Tonic for your Backup Woes: CD Backups In Linux (Part One)

As hard drives and networks grow, maintaining efficient backups without going crazy becomes more of a challenge. Carla Schroder offers insight on using CD writers in Linux to aid in your backup projects.

By Carla Schroder | Posted Jan 8, 2003
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As hard drives and networks grow, maintaining good backups without going bananas becomes more of a challenge. A good tool to add to your backup kit is a CD writer. Even when a CD-R/RW is too small for a complete backup scheme, it comes in handy for smaller, specialized uses. Part 1 of this two-part series will tell how to use CD writers in Linux, while Part 2 will cover automating backups with scripts using tools like tar and rsync.

CD writers have dropped in price enough to make sense as CD-ROM drive replacements. Because restoring from a CD is fast and easy, I like using CD-R/RWs to backup server configurations and to backup the data of users with sensitive, mission-critical information. CDs can be read on any computer, whereas restoring from tape is a complicated process, to say the least. Users who can be trusted to manage their own CD backups make life a little easier for the overworked sysadmin.

Consider long-term archiving. Because CD-ROMs are nearly universal, CD-Rs make sense for longer-term storage. Of course 5.25" floppy disks were nearly universal once upon a time as well, proving there are no guarantees!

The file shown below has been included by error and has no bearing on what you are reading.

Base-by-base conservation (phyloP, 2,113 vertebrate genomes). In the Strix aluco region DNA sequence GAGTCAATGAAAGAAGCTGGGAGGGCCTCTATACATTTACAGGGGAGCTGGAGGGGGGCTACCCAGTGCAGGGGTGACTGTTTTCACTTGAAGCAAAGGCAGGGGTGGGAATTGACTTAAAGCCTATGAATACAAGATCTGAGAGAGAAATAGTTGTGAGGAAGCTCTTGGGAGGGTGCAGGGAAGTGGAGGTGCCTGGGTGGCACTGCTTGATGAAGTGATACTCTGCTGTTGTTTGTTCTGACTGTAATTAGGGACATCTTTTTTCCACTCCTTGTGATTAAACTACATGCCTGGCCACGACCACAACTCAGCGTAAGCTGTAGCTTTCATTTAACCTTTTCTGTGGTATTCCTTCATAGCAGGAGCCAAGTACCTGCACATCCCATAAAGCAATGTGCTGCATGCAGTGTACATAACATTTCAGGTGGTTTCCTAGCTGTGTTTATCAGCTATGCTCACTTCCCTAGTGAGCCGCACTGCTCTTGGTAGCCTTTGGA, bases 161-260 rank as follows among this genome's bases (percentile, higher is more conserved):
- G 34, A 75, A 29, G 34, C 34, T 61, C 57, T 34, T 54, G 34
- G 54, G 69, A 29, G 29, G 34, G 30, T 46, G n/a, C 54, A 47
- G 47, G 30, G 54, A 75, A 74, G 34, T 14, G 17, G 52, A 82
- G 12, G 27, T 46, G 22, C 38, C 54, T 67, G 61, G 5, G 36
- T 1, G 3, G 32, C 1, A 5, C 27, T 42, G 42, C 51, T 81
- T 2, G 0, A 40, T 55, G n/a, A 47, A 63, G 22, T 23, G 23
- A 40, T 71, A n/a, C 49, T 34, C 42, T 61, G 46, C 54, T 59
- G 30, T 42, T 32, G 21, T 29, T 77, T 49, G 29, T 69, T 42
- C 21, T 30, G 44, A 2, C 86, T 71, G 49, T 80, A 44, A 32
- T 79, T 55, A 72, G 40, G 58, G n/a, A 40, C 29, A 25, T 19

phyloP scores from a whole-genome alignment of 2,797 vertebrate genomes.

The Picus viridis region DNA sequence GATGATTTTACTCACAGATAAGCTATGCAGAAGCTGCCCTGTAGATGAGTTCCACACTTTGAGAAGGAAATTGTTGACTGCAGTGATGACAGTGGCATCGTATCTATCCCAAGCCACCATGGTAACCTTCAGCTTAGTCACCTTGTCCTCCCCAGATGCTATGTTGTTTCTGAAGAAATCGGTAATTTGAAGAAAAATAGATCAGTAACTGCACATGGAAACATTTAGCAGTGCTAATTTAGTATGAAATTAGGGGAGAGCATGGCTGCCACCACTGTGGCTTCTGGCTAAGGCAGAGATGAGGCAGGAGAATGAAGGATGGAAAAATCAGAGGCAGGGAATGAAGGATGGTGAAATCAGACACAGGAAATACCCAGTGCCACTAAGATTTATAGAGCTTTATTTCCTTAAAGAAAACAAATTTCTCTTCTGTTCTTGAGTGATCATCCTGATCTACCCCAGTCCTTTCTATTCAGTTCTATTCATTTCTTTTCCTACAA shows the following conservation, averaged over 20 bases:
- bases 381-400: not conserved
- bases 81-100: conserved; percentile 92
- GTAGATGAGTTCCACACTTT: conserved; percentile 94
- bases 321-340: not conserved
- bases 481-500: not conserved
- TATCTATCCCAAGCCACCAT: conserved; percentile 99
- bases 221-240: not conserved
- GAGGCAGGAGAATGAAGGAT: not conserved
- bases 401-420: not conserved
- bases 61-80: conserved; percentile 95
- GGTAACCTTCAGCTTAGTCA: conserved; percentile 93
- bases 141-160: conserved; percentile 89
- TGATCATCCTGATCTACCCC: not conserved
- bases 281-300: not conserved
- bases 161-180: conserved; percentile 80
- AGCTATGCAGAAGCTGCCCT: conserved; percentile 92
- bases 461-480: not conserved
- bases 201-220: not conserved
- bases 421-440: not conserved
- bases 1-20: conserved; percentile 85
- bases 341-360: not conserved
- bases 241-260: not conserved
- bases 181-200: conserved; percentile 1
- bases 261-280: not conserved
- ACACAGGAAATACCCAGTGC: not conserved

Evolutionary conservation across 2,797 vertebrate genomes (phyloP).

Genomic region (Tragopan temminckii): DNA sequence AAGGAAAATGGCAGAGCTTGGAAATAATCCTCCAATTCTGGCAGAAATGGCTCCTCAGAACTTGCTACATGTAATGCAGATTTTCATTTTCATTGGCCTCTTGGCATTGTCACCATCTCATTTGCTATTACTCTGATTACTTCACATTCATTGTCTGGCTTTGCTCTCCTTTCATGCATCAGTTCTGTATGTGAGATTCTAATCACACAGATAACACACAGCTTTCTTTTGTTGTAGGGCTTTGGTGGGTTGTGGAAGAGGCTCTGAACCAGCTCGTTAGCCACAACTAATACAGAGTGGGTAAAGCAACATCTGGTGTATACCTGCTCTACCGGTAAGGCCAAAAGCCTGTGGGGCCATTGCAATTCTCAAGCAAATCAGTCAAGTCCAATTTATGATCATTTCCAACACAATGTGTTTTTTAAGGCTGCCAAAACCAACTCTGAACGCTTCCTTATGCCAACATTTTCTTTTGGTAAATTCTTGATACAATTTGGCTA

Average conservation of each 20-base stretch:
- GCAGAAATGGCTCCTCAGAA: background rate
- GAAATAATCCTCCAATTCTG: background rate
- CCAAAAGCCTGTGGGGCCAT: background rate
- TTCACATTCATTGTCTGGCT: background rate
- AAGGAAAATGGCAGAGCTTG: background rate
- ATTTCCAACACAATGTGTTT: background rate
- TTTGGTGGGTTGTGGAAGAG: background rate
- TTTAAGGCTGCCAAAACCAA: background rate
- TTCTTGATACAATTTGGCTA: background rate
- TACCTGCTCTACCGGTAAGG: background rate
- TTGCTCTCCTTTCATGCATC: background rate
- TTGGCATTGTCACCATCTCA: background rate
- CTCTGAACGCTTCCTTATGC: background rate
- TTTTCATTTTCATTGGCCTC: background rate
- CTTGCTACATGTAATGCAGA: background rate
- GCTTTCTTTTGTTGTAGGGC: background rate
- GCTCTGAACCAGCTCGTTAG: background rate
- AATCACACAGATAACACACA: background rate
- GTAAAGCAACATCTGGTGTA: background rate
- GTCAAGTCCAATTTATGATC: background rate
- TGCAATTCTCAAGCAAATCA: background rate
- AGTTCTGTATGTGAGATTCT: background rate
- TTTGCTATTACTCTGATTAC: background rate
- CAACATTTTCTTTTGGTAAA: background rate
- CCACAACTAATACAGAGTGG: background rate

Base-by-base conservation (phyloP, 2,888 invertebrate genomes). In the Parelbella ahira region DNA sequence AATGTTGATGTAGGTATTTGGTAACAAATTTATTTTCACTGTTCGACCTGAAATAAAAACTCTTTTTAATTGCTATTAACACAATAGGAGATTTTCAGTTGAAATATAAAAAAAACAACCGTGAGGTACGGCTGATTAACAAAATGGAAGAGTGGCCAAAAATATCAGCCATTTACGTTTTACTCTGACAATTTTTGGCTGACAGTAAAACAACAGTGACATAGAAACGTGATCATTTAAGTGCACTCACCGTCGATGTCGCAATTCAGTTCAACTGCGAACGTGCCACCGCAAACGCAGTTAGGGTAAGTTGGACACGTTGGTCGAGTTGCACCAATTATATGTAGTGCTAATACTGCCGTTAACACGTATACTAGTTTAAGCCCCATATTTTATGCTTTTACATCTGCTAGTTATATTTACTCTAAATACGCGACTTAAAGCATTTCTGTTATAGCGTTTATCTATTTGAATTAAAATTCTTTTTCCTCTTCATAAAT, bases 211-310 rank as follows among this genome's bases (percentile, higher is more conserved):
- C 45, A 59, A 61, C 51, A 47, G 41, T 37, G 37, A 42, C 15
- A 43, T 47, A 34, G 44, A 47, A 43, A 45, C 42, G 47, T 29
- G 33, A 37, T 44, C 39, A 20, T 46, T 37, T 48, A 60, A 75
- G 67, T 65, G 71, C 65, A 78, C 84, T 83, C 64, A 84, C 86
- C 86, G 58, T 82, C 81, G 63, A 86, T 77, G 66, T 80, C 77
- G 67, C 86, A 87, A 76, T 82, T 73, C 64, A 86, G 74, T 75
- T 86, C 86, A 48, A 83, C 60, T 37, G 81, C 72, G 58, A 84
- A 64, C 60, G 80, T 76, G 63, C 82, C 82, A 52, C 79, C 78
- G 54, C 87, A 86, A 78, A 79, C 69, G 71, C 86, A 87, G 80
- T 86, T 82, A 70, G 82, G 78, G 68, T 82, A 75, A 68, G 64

You've probably heard that CD-RWs are not readable in all drives. Any modern CD drive should have multiread capability, which is easy enough to test. DVD drives are especially precise and should be able to read any disk. If you have an important disk that has been damaged, try reading it in a DVD drive.

I recommend using either SCSI or IDE/ATAPI interfaces, while avoiding parallel port and USB. Parallel port burners are a pain no matter what operating system they are on. You'll need the 2.4.18 kernel or later of Linux for good USB support, and even then I'm not convinced that USB would be fast enough for regular use. And while Firewire sounds marvelous, it can be especially tricky to get functioning properly (if you can make it work, let me know and you can star in a future article). Newer drives are best; any drive over 3 years old is suspect, as there's been considerable improvement in the technology over the last few years.

Page 2: SCSI Emulation


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